One day his captors took him on a journey and he made a plan to escape. He placed Snoops carefully in a small bag he carried with him and when they stopped for a break he broke off and ran. He was caught. That night he was incarcerated in an isolation cell and his bag taken off him. He worried about Snoops. How would he be feeling in the dark in the bag all on his own. The next morning his bag was returned to him and he breathed a sigh of relief to find Snoops still there and unharmed. Snoops proved to be a faithful friend, accompanying him by day and soaking up his tears at night. He spoke to Snoops about his unhappy circumstances, about the meaning of life and the meaningless void. Snoops listened intently. He knew he could not replace what his human friend had lost, but he did his best to ease the suffering. Gradually through stroking and cuddles Snoops began to take on the feelings of his owner and acquire them for himself. He became a thinking, feeling being with all the needs that went with such a state of existence. He became fully conscious and took on an intelligence far in advance of his years. The two friends listened to music and watched television together. Snoops sat quietly and patiently while his owner was reading or writing poetry and stories. At one point the man who had been reduced to a shadow of his former self began to feel guilt that he was replacing his love for that which he had lost. He was giving Snoops the love that he had always placed elsewhere. But deep in his heart he could not give up hope that one day he and the thing that he cared most for in the world would be reunited. The voices in his head and forces of evil tried to convince him that there could be no reunion, that all hope of a return to his former life was now impossible. His captors would never free him and he was doomed to an everlasting tortuous state of being. He began to worry that he might be forced to destroy Snoops, to chuck him in the dustbin and desert him in order to have his life given back to him. He imagined himself doing this and questioned how he could live with himself if he was to be placed in a situation where he would have little choice but to hurt Snoops. He could not give up on the precious thing he had lost and yet questioning whether he could throw away Snoops because of this left him with an intolerable amount of guilt. He could not bear the thought that he might be capable of even considering abandoning his long lost treasure. His fears around these intrusive thoughts bordered on paranoia and his mental state began to deteriorate so that his captors could just confirm the opinions they had held about him in the first place. He did not, however, could not regret meeting Snoops and forming this new friendship.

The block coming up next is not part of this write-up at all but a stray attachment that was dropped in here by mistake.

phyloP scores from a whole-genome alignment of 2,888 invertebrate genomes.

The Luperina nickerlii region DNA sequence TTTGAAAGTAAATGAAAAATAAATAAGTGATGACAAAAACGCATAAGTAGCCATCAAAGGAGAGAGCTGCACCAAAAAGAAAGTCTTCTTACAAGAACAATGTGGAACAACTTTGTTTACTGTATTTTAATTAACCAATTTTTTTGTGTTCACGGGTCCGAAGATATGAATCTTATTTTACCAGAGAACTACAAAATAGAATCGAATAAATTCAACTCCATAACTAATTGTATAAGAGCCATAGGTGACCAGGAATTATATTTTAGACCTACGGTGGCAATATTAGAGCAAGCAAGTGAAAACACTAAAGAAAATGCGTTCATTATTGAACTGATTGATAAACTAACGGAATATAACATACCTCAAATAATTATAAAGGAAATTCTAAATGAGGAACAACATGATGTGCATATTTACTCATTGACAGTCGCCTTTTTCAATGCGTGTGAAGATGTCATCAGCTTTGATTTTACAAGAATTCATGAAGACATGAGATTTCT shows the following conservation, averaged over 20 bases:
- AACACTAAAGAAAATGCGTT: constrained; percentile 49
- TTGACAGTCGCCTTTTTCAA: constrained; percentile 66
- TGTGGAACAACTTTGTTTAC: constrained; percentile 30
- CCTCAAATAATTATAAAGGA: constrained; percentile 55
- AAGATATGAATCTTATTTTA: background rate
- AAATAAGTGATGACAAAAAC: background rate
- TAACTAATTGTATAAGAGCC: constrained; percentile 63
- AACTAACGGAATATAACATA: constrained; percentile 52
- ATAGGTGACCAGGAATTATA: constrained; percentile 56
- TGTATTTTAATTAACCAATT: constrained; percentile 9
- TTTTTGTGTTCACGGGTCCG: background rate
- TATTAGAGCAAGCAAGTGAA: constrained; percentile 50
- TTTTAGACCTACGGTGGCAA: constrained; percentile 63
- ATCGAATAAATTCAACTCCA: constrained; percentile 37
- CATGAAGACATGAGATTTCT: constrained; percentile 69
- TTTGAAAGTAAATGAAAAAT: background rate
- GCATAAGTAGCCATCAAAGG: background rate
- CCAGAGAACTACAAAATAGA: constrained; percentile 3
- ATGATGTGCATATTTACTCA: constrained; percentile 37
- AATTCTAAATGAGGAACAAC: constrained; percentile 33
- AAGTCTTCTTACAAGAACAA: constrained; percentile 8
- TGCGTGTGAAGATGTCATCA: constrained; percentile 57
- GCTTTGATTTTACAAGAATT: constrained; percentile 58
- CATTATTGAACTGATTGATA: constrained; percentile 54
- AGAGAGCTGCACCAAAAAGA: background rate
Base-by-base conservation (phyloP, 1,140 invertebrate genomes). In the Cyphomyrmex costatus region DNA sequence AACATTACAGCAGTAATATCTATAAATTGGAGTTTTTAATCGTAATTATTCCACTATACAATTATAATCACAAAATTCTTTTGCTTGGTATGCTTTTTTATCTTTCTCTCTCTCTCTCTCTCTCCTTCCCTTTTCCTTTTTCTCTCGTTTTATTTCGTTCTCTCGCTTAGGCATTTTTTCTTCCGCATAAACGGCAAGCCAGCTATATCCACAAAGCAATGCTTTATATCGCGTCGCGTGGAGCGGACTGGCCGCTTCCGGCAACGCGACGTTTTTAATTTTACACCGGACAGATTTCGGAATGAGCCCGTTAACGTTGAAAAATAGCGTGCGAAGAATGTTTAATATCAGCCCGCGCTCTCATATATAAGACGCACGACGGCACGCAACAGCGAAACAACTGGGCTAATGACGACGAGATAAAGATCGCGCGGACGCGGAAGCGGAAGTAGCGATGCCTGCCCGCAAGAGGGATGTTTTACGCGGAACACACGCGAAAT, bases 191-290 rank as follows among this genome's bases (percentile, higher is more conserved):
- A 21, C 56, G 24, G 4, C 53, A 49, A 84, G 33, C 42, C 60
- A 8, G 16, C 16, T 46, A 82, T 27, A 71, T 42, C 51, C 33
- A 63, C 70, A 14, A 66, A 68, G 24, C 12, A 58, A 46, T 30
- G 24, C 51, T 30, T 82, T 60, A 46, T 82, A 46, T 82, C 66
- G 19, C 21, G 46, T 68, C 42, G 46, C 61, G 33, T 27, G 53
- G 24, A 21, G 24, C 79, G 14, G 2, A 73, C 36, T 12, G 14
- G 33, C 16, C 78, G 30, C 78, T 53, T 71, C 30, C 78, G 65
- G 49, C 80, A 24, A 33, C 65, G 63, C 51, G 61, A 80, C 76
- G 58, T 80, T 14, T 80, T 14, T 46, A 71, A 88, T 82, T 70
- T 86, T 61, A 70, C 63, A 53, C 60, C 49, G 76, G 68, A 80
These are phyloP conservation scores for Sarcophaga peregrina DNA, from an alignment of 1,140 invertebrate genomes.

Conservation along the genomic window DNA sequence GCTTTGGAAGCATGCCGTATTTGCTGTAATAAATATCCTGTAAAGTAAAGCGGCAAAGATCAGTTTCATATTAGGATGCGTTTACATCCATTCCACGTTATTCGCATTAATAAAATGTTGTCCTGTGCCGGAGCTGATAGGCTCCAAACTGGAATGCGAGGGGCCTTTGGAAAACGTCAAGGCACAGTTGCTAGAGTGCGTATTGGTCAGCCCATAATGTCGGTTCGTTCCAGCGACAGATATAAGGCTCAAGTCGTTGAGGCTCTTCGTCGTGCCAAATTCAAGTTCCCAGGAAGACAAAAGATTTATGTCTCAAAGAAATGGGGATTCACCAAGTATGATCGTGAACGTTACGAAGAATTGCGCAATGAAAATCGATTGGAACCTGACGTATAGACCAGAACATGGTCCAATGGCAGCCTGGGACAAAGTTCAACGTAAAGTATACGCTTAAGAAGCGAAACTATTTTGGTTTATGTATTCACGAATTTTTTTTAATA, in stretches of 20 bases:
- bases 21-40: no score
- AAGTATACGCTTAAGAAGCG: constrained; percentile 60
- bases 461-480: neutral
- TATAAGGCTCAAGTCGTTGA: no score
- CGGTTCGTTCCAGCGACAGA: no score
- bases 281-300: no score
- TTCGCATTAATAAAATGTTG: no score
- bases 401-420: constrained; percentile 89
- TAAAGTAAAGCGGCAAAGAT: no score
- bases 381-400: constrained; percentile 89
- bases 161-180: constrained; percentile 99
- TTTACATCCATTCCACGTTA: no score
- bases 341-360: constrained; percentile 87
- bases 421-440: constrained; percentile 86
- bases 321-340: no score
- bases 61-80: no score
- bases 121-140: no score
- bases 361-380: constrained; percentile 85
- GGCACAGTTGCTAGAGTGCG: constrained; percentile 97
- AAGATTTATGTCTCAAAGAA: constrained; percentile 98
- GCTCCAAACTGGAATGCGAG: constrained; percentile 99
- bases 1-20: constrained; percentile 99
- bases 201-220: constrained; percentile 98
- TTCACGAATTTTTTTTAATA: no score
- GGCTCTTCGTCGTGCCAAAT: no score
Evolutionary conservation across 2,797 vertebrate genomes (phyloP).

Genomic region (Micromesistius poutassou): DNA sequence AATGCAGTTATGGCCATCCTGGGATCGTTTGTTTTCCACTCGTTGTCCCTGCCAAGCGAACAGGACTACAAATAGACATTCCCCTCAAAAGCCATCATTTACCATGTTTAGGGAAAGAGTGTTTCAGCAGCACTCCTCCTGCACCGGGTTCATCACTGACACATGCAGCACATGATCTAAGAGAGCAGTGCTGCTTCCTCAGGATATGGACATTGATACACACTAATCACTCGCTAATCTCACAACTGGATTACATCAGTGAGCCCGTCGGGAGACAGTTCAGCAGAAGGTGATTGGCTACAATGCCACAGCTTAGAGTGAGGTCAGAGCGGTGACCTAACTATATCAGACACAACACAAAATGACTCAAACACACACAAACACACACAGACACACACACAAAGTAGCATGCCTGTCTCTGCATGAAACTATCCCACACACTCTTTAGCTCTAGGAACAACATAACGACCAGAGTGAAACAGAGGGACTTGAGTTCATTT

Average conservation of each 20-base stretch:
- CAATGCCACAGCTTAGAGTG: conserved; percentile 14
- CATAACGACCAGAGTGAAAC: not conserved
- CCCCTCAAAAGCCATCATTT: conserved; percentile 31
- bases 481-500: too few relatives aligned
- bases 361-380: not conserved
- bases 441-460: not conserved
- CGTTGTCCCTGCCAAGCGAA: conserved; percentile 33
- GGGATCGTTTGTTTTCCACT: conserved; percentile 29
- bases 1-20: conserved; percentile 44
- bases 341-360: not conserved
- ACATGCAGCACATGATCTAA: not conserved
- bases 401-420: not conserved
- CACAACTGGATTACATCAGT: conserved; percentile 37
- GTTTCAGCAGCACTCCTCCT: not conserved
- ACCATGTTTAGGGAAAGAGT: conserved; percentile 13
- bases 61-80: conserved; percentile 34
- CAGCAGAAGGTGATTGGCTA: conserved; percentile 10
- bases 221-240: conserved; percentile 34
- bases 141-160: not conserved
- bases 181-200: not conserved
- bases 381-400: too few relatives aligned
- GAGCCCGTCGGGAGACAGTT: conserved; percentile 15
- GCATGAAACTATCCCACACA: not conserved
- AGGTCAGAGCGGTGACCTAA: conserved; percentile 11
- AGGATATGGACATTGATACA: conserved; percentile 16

Having one’s freedom taken away does, in time, do strange things to the mind. First there is the indignance, the natural fight of the soul to demand release of the body. This boils into anger, then to tears and what follows is a retreat into oneself, a journey of self discovery. It is a make or break situation. He and Snoops were travelling companions on this journey and they laughed and cried together. There were long and very natural silences. Snoops, despite his fully conscious existence, did not have the power of speech and this is what made him such a beautiful soul to be around, as all animals without such faculties are. One day his captors came and took Snoops from him. Their reasoning revolved around issues of too much dependence on a fluffy toy. He was devastated. They locked Snoops away in a cupboard in the dark and the man cried for three days solidly. He then had a choice, whether to pick himself up for the sake of that which he had lost, or whether to fall apart forever. He chose to cope, to fight through the darkness in order to be reunited with his true life.